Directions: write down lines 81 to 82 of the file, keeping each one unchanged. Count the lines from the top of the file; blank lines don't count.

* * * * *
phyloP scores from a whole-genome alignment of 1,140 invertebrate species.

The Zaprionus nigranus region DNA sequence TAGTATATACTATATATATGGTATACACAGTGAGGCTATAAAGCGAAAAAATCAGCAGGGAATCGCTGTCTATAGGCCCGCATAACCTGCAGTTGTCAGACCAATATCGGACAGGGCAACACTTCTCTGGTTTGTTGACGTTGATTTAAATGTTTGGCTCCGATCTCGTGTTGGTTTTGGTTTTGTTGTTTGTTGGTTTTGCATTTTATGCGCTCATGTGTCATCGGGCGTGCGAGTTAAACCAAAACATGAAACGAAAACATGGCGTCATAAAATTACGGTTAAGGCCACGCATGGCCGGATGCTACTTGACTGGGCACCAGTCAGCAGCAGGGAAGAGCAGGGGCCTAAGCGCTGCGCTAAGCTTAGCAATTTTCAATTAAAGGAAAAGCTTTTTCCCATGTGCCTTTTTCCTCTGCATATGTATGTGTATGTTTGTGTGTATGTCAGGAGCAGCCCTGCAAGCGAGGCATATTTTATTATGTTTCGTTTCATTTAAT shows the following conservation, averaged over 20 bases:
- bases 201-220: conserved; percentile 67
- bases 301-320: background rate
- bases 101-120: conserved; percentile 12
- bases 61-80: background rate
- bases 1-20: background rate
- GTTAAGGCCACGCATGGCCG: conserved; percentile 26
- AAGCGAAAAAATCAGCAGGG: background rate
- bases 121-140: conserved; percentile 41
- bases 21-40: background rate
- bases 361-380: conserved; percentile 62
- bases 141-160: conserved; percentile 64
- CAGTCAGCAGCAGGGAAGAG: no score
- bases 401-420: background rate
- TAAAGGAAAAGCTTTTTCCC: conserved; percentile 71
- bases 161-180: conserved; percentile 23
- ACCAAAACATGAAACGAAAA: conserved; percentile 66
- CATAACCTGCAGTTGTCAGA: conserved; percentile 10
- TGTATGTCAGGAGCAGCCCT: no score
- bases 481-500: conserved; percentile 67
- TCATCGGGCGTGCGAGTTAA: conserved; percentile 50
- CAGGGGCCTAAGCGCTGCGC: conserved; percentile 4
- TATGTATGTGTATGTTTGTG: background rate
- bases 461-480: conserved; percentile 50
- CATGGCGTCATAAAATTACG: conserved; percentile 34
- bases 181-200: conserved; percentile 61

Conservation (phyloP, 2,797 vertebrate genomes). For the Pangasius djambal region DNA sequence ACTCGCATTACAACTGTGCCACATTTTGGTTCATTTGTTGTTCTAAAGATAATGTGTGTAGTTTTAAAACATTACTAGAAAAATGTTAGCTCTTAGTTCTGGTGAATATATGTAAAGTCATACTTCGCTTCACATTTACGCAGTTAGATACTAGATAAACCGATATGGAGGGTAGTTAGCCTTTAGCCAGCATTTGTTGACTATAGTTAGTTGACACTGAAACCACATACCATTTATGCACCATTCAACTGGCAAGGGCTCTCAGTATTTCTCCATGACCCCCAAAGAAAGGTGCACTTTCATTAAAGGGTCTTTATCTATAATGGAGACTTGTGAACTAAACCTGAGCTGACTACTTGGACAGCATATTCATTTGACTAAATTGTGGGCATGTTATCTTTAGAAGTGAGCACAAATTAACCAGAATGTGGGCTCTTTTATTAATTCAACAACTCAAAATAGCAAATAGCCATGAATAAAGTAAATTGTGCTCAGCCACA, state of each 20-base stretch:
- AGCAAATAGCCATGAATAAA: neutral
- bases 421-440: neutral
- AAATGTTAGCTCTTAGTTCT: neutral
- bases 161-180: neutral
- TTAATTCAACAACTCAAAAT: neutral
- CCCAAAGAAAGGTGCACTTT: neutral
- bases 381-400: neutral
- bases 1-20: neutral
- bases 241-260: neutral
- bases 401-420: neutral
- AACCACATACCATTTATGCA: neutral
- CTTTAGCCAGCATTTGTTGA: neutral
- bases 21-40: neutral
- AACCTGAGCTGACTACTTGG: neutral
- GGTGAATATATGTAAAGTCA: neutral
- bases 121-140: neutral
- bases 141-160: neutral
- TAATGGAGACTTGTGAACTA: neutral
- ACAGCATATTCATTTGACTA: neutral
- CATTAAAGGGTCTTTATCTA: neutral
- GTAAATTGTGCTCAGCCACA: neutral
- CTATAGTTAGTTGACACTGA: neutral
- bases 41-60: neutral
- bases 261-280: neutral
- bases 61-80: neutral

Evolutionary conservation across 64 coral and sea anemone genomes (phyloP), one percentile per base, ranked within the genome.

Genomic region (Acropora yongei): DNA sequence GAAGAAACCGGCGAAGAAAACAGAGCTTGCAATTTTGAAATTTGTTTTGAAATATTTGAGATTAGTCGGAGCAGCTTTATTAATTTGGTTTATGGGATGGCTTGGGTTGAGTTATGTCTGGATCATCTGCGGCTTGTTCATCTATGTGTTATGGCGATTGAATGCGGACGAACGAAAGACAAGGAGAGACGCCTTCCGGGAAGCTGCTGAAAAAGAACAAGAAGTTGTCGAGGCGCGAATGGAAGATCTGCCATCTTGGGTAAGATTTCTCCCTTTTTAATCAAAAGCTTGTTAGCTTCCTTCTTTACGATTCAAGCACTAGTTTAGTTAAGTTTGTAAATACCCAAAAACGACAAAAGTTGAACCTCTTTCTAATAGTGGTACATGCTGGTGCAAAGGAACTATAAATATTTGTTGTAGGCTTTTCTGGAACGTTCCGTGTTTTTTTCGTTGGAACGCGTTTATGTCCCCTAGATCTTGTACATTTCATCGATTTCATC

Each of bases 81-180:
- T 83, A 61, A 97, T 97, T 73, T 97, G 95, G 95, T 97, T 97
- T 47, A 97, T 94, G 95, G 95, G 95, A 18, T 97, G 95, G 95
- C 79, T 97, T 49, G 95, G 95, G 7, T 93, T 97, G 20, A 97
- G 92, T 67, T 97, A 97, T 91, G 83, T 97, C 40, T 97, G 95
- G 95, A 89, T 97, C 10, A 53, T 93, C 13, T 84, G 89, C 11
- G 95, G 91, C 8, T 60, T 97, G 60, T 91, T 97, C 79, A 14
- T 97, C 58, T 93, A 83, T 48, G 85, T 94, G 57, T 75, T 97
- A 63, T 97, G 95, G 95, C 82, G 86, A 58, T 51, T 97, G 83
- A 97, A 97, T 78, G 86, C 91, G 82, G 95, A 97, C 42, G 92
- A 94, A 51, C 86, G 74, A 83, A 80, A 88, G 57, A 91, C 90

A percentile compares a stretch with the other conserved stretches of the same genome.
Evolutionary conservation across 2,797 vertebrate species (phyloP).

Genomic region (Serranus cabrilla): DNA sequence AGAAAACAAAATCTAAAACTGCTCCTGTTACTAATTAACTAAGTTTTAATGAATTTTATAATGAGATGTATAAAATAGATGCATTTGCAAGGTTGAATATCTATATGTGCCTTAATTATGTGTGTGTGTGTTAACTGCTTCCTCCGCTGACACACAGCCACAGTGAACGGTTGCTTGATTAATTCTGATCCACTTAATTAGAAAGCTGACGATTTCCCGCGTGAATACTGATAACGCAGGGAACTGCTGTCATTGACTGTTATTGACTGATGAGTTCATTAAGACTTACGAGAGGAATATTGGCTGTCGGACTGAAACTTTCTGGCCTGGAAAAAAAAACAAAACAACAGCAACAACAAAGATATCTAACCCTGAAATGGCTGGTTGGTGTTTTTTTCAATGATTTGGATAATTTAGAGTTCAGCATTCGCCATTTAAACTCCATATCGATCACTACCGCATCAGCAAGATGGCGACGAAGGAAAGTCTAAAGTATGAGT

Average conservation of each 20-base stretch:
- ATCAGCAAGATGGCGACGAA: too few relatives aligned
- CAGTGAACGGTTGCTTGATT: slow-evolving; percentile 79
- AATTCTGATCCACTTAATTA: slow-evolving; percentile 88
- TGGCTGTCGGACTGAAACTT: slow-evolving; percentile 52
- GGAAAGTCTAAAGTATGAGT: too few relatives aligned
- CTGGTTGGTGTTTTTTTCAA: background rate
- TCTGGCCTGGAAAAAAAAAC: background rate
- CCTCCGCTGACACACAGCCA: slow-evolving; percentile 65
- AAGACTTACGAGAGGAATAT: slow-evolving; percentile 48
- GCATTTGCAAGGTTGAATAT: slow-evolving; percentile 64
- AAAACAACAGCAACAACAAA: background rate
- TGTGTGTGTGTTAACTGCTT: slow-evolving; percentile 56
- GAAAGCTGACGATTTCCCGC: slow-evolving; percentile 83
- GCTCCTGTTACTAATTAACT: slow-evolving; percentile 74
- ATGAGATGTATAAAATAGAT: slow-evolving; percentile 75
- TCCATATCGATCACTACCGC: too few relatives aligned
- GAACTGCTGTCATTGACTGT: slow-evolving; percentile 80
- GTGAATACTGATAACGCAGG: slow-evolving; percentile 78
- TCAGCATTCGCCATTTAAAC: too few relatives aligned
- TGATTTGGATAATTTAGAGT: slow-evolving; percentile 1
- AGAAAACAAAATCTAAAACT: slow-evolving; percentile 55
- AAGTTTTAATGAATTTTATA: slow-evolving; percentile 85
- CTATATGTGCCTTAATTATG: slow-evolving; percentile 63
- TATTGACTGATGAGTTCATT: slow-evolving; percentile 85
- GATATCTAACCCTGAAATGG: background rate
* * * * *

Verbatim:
- AAAACAACAGCAACAACAAA: background rate
- TGTGTGTGTGTTAACTGCTT: slow-evolving; percentile 56